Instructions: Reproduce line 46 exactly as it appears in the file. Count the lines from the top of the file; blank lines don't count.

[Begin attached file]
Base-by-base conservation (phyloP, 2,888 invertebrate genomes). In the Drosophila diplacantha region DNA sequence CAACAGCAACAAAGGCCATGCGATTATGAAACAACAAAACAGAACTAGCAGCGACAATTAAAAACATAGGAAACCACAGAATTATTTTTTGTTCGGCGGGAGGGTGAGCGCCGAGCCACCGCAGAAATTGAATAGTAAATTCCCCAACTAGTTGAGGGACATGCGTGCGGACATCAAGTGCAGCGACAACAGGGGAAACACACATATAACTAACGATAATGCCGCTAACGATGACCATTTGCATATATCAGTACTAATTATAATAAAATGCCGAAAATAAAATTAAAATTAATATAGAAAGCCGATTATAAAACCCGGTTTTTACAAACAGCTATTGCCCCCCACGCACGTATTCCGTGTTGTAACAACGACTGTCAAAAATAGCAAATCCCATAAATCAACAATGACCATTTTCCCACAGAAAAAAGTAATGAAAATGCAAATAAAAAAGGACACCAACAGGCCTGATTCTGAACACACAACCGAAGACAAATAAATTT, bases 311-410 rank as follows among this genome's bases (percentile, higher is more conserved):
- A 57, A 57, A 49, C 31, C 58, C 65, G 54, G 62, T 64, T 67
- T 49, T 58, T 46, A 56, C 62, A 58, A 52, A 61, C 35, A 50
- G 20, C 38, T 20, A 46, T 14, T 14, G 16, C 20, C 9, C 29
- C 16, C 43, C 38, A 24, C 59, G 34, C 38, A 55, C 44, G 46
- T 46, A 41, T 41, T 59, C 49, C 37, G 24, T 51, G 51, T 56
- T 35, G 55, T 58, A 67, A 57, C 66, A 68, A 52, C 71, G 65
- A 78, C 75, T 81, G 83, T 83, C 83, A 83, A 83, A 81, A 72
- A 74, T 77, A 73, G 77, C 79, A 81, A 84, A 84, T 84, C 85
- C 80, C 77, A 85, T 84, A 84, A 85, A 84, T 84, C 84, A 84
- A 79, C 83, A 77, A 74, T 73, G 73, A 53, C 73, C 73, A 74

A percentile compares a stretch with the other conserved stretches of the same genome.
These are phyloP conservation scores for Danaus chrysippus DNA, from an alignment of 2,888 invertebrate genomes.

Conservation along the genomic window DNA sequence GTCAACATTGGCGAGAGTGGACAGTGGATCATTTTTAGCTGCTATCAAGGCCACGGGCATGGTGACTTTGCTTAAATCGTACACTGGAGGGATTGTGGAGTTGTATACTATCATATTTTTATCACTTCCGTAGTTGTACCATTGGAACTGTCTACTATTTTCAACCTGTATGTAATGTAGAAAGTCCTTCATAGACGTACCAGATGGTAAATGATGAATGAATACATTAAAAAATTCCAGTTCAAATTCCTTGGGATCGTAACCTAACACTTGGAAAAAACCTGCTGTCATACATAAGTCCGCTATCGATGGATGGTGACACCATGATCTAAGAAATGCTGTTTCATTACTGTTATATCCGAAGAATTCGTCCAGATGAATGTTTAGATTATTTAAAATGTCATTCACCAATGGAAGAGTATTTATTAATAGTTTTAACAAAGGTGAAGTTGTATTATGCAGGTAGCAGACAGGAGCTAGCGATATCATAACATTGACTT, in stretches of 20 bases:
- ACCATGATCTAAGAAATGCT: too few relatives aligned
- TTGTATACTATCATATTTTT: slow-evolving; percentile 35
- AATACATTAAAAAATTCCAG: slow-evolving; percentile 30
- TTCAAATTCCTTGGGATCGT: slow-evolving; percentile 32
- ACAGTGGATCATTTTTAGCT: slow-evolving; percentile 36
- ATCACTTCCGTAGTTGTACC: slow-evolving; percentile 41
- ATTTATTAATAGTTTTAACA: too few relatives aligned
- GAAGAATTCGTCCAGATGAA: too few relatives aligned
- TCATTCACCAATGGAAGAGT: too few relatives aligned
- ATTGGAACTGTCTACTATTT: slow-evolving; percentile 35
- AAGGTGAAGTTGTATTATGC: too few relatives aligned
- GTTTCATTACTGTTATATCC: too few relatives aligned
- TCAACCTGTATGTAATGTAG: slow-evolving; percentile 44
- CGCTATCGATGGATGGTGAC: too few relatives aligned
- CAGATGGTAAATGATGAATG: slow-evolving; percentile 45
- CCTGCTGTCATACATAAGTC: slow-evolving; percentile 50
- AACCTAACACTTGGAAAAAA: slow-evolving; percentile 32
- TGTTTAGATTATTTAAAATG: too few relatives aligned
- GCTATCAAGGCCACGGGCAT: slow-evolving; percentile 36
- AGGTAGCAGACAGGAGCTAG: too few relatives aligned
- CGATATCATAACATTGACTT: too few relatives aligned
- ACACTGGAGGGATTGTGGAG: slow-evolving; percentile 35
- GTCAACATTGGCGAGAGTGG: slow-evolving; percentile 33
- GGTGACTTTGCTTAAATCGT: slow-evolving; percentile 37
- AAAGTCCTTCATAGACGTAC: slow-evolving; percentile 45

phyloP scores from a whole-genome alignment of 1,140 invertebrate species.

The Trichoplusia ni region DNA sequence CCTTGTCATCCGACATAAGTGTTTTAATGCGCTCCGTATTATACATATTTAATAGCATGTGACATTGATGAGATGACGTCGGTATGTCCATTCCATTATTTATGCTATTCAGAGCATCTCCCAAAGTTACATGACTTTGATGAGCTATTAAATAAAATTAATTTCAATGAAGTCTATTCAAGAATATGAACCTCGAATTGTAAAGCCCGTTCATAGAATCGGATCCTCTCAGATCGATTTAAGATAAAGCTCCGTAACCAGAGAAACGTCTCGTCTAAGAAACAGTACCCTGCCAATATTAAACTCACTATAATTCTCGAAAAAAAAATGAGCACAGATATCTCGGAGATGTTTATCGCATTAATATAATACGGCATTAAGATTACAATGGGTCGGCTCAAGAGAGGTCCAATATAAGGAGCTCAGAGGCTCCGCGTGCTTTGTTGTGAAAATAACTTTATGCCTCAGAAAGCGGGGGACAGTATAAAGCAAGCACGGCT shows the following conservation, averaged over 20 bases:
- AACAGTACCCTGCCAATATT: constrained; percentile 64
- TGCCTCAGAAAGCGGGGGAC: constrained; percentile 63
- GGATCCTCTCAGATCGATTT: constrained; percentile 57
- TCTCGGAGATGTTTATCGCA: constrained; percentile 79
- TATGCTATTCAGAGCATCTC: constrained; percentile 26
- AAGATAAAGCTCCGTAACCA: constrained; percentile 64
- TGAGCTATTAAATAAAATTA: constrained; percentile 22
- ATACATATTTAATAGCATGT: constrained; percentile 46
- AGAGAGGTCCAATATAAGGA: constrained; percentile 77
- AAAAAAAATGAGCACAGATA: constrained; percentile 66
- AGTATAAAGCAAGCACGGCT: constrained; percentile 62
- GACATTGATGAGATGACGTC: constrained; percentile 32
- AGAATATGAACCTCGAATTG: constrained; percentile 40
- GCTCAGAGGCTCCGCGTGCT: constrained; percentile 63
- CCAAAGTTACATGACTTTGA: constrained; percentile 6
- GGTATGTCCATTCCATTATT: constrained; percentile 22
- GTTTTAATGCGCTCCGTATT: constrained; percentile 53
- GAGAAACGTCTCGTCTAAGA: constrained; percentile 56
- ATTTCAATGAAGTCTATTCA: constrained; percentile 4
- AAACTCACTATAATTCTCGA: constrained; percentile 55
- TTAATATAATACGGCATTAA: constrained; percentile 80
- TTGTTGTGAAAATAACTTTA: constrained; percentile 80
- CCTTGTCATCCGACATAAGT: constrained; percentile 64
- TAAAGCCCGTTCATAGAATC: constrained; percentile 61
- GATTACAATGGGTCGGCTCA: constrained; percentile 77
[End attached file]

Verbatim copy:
- TATGCTATTCAGAGCATCTC: constrained; percentile 26